In preparation for the resumption of manufacturing operations, dedicated Flu Clinics were established at both of Ford’s manufacturing plants. The company’s committed team of nurses and health workers, headed by Dr Herina Grobler, worked closely with the NDOH in establishing protocols for the safe return of employees and contractors – including COVID-19 screening, effective handling of positive cases, and extensive training and awareness campaigns regarding COVID-19 symptoms and prevention measures.

“In March this year, we donated R2.5-million to the National Institute for Occupational Health (NIOH) to help fund the enhancement of the Occupational Health Surveillance System (OHSS), further reinforcing Ford’s commitment to the government’s crucial COVID-19 mitigation measures for the South African population,” Vanmali says.

The OHSS monitors workers in the public and private sectors, using data supplied by employers on COVID-19 infections in the workplace under the direction of the Department of Employment and Labour. The data helps to identify industries and occupational groups at risk of infection and analyses the impact on industries and occupational groups. The data is used to inform appropriate interventions – including policies, programs and resources.

 

PRETORIA, South Africa, 06 August 2021 – Ford South Africa is making an important contribution to tackling the COVID-19 pandemic by having opened specialised Vaccination Clinics at both of its local manufacturing plants, with cooperation and approval from the National Department of Health (NDOH).

The clinic at Ford’s Silverton Assembly Plant in Pretoria opened in June 2021, and was the second workplace vaccination site to receive NDOH authorisation, giving employees and on-site contractors convenient access to the COVID-19 vaccinations in line with the government guidelines and age groups, regardless of their medical aid status.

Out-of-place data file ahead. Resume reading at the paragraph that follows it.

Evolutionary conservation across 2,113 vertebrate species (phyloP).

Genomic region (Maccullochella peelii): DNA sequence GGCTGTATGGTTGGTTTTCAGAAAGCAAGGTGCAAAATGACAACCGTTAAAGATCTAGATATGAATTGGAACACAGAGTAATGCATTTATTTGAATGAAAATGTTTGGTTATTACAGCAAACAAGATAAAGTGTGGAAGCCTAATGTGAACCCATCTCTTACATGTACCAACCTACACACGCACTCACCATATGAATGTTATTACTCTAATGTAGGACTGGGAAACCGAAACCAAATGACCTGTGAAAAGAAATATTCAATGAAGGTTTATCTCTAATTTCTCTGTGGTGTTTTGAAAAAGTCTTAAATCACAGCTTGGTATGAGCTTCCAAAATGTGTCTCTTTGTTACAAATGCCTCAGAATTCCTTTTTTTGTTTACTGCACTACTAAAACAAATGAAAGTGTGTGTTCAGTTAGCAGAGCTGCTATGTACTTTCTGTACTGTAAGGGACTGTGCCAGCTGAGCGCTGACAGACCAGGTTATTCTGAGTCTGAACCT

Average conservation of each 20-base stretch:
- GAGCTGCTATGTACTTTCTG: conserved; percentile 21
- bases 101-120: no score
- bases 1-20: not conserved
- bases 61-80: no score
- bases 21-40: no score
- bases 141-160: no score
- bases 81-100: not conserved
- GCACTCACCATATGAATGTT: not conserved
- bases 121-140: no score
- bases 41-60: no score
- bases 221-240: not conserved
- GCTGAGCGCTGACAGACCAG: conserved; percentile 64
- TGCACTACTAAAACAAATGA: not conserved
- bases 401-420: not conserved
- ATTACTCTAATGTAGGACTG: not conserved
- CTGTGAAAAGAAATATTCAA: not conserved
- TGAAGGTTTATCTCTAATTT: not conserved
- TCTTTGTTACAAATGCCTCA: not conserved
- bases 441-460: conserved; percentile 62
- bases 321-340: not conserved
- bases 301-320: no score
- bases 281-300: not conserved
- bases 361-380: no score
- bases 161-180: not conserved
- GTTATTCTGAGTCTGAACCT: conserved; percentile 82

To date, over 3 600 Pfizer vaccines have been administered at the Silverton Assembly Plant, with more than 1 200 employees and contractors having received their second doses. This project is now being rolled out to the Ford Struandale Engine Plant in Gqeberha (formerly Port Elizabeth).

“The vaccination drive, and the establishment of the Vaccination Clinics at both of our local plants, follows extensive engagement with the National Department of Health which enabled us to assist government’s efforts in tackling the COVID-19 pandemic through the workplace vaccination programme,” says Dhiren Vanmali who headed up Ford’s Government Affairs department before assuming a new role as Sales Operations Director in June 2021.

“We are proud to be playing an important role in reinforcing the South African government’s efforts to significantly ramp up its COVID-19 vaccinations, as an essential tool in fighting this pandemic that has impact our lives in so many ways,” Vanmali says.